DANISH CHRISTMAS FOOD TRADITIONS TO HELP YOU THROUGH THE DARKNESS Whether unfamiliar, or you’ve adopted them long ago, these typically Danish foods are great inspiration for embracing the season – and surviving winter.
PHOTOGRAPHS GINA LORUBBIO / ISTOCK PHOTO
TEXT GINA LORUBBIO
MY FIRST TRIP to Denmark was four Decembers ago. It was dark and rainy, and the wind almost knocked me off my bike. My Danish husband claimed that if I could survive the darkest day of the year, I would be able to live here someday. Not only did I survive, but I came to truly love many of Denmark’s holiday food traditions.
GINA LORUBBIO ARTIST & WRITER Gina is an artist and food tour guide in Copenhagen. Upon arrival from the U.S., she created
ÆBLESKIVER (SPHERICAL PANCAKES) At the height of the season, these are offered on every corner. But have you tried to make them at home? It’s hilariously fun to try and coax each cardamom-spiced pancake into a perfect sphere, preferably with a knitting needle as your tool. If you don’t have the special æbleskiver pan, ask a Danish friend to bring their pan over, and make them together.
BRUNKAGER (BROWN CAKES) My husband made these crispy little cookies when we still lived in the U.S. They look so plain and unassuming, but when you pull them out of the oven, they fill your home with the spicy scent of Christmas: cloves, allspice, and cinnamon. The simple recipe, similar to gingerbread, dates back to the Middle Ages.
KONFEKT (CONFECTIONS) My in-laws hold a confection-making day
every December. Basically, it’s an excuse to come together for two reasons: 1) to enjoy each other’s company, and 2) to cover everything in sight (like candied orange slices, dates, or liqueur-spiked marzipan) in chocolate.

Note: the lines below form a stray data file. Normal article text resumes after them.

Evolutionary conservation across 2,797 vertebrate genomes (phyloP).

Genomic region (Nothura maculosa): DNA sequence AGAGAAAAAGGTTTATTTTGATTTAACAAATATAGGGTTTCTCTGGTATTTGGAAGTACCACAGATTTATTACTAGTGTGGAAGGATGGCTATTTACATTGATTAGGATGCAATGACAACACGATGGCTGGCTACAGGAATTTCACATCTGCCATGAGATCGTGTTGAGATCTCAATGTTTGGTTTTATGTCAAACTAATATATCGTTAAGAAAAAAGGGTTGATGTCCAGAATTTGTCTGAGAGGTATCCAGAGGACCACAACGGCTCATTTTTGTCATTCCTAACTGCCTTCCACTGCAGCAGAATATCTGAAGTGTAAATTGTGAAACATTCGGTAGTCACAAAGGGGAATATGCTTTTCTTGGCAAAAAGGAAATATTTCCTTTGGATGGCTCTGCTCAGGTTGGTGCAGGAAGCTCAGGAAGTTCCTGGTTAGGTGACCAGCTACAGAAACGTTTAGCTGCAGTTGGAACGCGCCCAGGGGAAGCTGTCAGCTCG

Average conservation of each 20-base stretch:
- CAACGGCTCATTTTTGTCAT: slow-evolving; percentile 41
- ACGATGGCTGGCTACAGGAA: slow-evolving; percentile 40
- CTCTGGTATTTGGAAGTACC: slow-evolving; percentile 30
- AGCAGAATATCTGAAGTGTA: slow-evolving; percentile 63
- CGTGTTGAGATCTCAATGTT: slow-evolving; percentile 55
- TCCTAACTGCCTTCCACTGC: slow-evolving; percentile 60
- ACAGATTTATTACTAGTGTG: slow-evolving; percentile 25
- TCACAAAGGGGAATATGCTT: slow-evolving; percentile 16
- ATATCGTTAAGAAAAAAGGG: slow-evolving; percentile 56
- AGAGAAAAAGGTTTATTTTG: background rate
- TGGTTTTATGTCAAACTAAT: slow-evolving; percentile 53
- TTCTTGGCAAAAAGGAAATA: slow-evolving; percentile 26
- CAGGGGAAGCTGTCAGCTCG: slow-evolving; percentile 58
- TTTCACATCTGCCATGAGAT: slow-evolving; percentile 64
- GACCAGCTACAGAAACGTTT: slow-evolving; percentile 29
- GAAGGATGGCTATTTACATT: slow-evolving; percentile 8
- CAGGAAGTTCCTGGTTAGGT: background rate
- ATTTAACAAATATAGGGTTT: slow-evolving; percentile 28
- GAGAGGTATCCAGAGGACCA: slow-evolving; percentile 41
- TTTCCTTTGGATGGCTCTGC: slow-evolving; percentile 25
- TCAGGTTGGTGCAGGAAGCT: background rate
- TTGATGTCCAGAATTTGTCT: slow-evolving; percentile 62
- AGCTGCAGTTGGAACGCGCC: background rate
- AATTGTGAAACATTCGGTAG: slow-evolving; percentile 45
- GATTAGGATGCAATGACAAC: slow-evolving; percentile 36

BRUNE OG HVIDE KARTOFLER (BROWN AND WHITE POTATOES) Brown potatoes are like candy. I’m not sure how it goes at your Christmas Eve table if you celebrate in Denmark, but here’s the scenario at mine: the caramelized brown potatoes are fought over, while the white potatoes sit there, waiting for someone to notice them. It’s a hoot to observe.
almond among the slivered ones. Whoever finds it wins a small gift. We’ve adopted risalamande into my family’s Christmas in the U.S. It’s been a joy to exchange our traditions with each other. Sure, it’s dark. But with these Christmas treats, we can pull you through even the worst Danish winters. THE-INTL
an art series called ‘How to Fall in Love with Denmark through Food in 100 Days.’ This month’s art – a wreath of Danish Christmas food traditions – is available as cards and prints. Her site is full of other great gifts for the food-lovers in your life: www.AmericanHeirloom Project.com
RISALAMANDE (RICE PUDDING) Denmark’s traditional Christmas Eve dessert is this vanilla bean rice pudding, folded with whipped cream and slivered almonds, topped with warm cherry sauce. Before serving, the cook hides one whole
DECEMBER 2018 - WWW.THE-INTL.COM